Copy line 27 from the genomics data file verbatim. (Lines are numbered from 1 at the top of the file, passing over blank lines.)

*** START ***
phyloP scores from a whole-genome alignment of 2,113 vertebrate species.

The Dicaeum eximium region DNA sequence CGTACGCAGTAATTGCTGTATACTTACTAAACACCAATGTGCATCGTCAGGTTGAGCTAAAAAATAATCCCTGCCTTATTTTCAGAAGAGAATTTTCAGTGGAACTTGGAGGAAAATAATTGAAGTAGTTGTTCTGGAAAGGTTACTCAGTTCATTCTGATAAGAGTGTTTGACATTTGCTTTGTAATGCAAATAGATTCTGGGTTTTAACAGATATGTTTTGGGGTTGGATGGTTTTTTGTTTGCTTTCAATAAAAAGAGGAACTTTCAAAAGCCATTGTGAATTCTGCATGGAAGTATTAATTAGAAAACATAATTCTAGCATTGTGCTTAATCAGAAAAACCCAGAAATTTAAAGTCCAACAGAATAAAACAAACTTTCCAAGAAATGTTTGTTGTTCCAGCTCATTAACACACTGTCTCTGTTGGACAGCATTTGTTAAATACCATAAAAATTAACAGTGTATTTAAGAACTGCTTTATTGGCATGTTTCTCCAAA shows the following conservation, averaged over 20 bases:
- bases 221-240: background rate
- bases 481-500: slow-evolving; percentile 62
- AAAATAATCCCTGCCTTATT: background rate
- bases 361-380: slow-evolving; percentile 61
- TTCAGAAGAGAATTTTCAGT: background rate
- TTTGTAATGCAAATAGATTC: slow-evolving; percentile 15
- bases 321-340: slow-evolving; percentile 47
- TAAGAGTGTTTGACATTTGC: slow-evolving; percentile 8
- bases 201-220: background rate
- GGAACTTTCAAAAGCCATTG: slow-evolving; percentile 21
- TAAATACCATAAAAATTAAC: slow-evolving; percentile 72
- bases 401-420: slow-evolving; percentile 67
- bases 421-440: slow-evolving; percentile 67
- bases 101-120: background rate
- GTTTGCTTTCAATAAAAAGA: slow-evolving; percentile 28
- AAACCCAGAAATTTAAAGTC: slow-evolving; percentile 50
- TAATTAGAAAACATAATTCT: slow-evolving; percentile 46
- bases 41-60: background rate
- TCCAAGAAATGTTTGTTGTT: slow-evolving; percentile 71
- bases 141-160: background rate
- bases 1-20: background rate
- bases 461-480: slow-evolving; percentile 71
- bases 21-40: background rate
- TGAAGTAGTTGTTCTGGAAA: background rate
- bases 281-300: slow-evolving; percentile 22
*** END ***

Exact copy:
- bases 281-300: slow-evolving; percentile 22